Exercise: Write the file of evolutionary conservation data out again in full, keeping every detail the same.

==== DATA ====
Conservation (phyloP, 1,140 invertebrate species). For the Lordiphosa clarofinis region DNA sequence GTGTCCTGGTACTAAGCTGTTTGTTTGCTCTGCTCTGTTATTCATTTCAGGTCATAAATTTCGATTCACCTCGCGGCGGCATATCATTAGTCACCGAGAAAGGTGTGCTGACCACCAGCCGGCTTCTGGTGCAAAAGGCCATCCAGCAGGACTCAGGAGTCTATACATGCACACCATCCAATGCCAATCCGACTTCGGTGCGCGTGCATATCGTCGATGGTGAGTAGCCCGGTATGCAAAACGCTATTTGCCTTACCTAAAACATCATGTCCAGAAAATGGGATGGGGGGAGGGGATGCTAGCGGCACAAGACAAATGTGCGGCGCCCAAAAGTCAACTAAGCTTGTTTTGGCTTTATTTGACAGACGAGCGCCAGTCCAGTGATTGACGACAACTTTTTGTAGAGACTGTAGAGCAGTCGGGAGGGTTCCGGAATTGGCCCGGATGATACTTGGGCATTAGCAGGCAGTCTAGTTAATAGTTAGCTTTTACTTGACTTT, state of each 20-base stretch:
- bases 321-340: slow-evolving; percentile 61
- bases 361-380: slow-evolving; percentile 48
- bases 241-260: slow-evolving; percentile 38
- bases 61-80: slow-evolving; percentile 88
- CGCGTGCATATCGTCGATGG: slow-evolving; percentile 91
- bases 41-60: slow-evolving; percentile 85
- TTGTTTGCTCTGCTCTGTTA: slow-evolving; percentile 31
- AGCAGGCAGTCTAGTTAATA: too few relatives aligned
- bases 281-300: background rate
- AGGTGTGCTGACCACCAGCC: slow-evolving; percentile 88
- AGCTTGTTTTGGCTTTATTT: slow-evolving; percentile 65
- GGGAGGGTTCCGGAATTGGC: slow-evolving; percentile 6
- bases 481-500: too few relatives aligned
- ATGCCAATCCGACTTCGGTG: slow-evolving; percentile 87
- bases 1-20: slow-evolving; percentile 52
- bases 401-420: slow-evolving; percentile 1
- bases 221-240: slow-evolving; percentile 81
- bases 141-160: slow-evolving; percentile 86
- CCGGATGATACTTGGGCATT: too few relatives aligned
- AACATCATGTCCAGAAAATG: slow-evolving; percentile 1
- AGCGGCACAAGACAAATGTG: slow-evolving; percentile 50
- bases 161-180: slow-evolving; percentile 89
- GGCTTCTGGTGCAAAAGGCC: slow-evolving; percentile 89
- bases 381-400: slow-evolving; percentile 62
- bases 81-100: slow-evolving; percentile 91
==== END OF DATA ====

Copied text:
Conservation (phyloP, 1,140 invertebrate species). For the Lordiphosa clarofinis region DNA sequence GTGTCCTGGTACTAAGCTGTTTGTTTGCTCTGCTCTGTTATTCATTTCAGGTCATAAATTTCGATTCACCTCGCGGCGGCATATCATTAGTCACCGAGAAAGGTGTGCTGACCACCAGCCGGCTTCTGGTGCAAAAGGCCATCCAGCAGGACTCAGGAGTCTATACATGCACACCATCCAATGCCAATCCGACTTCGGTGCGCGTGCATATCGTCGATGGTGAGTAGCCCGGTATGCAAAACGCTATTTGCCTTACCTAAAACATCATGTCCAGAAAATGGGATGGGGGGAGGGGATGCTAGCGGCACAAGACAAATGTGCGGCGCCCAAAAGTCAACTAAGCTTGTTTTGGCTTTATTTGACAGACGAGCGCCAGTCCAGTGATTGACGACAACTTTTTGTAGAGACTGTAGAGCAGTCGGGAGGGTTCCGGAATTGGCCCGGATGATACTTGGGCATTAGCAGGCAGTCTAGTTAATAGTTAGCTTTTACTTGACTTT, state of each 20-base stretch:
- bases 321-340: slow-evolving; percentile 61
- bases 361-380: slow-evolving; percentile 48
- bases 241-260: slow-evolving; percentile 38
- bases 61-80: slow-evolving; percentile 88
- CGCGTGCATATCGTCGATGG: slow-evolving; percentile 91
- bases 41-60: slow-evolving; percentile 85
- TTGTTTGCTCTGCTCTGTTA: slow-evolving; percentile 31
- AGCAGGCAGTCTAGTTAATA: too few relatives aligned
- bases 281-300: background rate
- AGGTGTGCTGACCACCAGCC: slow-evolving; percentile 88
- AGCTTGTTTTGGCTTTATTT: slow-evolving; percentile 65
- GGGAGGGTTCCGGAATTGGC: slow-evolving; percentile 6
- bases 481-500: too few relatives aligned
- ATGCCAATCCGACTTCGGTG: slow-evolving; percentile 87
- bases 1-20: slow-evolving; percentile 52
- bases 401-420: slow-evolving; percentile 1
- bases 221-240: slow-evolving; percentile 81
- bases 141-160: slow-evolving; percentile 86
- CCGGATGATACTTGGGCATT: too few relatives aligned
- AACATCATGTCCAGAAAATG: slow-evolving; percentile 1
- AGCGGCACAAGACAAATGTG: slow-evolving; percentile 50
- bases 161-180: slow-evolving; percentile 89
- GGCTTCTGGTGCAAAAGGCC: slow-evolving; percentile 89
- bases 381-400: slow-evolving; percentile 62
- bases 81-100: slow-evolving; percentile 91